Now it’s Sam’s turn to sigh, but when he intakes breath it’s for a different reason than when he lets it out. He surveys his brother for a long moment, like he’s trying to use cartography to piece him together. It’s impossible, though, Winchester has always been an un-mappable region. (Dean’s voice again, sure, intractable: You can’t tell me there’s not a connection there, Sam… Dad’s dead because of me.) Sam hitches a small breath, but the voice isn’t quite done with him yet (So tell me. What could you possibly say to make that all right?).
Sam keeps his gaze trained on his brother, watching as he unscrews the cap and measures out a shot. Tries not to think how in a few short weeks, he’ll most likely be mirroring this action, only with a different bottle and his choice of (
glove cleaners) chasers.
“It’s not really that bad, Dean,” he says softly, and doesn’t miss the grimace when Dean whips his head around to look him directly in the eyes. An unwavering, unbroken line between them. Dean seems to consider saying something for a moment (His own voice, taut as steel cable, but someone must’ve mixed a cheap alloy, because the foundation was crumbling around him as he told Sam, It’s not even that bad, alright? Sammy. Sam. Listen to me, we’re gonna patch you up, okay?), but then thinks better of it, and tips back the cup. He makes a face, then gives Sam a smile that’s also some sort of alloy he’s synthesized himself, so that Sam can’t even tell what the components used to be.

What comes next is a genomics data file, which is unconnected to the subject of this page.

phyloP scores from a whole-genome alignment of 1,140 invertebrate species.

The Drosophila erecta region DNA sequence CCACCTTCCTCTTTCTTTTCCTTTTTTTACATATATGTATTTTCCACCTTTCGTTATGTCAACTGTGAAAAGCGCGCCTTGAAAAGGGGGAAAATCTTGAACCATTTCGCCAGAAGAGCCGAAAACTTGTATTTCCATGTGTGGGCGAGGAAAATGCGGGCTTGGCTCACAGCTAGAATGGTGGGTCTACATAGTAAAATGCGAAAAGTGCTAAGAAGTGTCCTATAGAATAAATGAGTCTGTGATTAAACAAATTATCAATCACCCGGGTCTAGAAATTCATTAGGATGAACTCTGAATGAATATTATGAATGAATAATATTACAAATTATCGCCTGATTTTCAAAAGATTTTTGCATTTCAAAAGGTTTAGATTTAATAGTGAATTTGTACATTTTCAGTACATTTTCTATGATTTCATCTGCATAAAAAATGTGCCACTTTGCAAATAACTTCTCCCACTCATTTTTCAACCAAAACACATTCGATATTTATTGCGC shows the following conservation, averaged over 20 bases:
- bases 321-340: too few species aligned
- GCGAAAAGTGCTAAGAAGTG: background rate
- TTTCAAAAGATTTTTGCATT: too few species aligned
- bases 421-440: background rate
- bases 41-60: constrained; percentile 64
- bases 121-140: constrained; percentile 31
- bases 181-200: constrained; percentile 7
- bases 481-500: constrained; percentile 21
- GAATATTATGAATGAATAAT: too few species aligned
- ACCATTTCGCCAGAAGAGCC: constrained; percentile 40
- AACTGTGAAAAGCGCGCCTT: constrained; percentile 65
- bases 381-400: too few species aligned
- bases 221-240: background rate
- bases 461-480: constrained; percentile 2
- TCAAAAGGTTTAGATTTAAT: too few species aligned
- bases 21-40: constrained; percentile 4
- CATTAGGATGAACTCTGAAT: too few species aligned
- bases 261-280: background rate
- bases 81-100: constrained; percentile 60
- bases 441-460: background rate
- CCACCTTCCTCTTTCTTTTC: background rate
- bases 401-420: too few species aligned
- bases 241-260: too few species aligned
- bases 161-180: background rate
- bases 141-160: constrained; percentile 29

“I’m sure the Kool-Aid tasted sweet at first, too, Reverend Jim.”
It’s midmorning and they’re driving along a deserted stretch of highway somewhere in the Midwest.
“Dude,” Sam says, poking Dean in the shoulder. “Where are we even going?”
Dean evades the question. “Don’t ‘dude’ me. Acting like everything’s all happy doozy do. Guuhhiishoo! Dabbid.” Dean smacks the steering wheel in frustration, and sniffs loudly.
“Happy doozy do?” Sam repeats in monotone, ignoring the sneeze. Blessings would only be ironic at this point.
“Hey, I had to use the phrase once in my life.” (Dean, his tone clearly stating, ‘You can buy an education, Sammy, but clearly, you can’t buy sense’: Yeah, well. But this is my last year.)
Sam glares at his brother, and Dean glances back at him and the road in turn, letting out a chuckle that turns into a nasty-sounding cough.
“What is this really about, Dean?”
Dean allows the pause time to stretch out into a complicated yogic position before responding.
“Have to check something out,” he states at last.
“By which you really mean, ‘waste some last monster.’” Sam’s arms are already crossed over his chest, and Dean makes sure that his eyes never deviate from the road, because he can’t look at Sam like that without picturing the same position, different location, that’s burned into his memory like acid. (Bobby: I hate to bring this up, I really do. But don’t you think maybe it’s time… we bury Sam.)
“No.” Dean feigns hurt, or maybe he’s just glossing a layer on over the top of the raw wound that passes for ‘coping’ in Winchester-ville. Sure, there’s still dirt rubbed in the abrasion, but Dean knows his father wouldn’t have mentioned it, and therefore it as good as didn’t exist. (John’s voice, so close that he almost turns around: Look, I don’t expect to make it out of this fight in one piece.)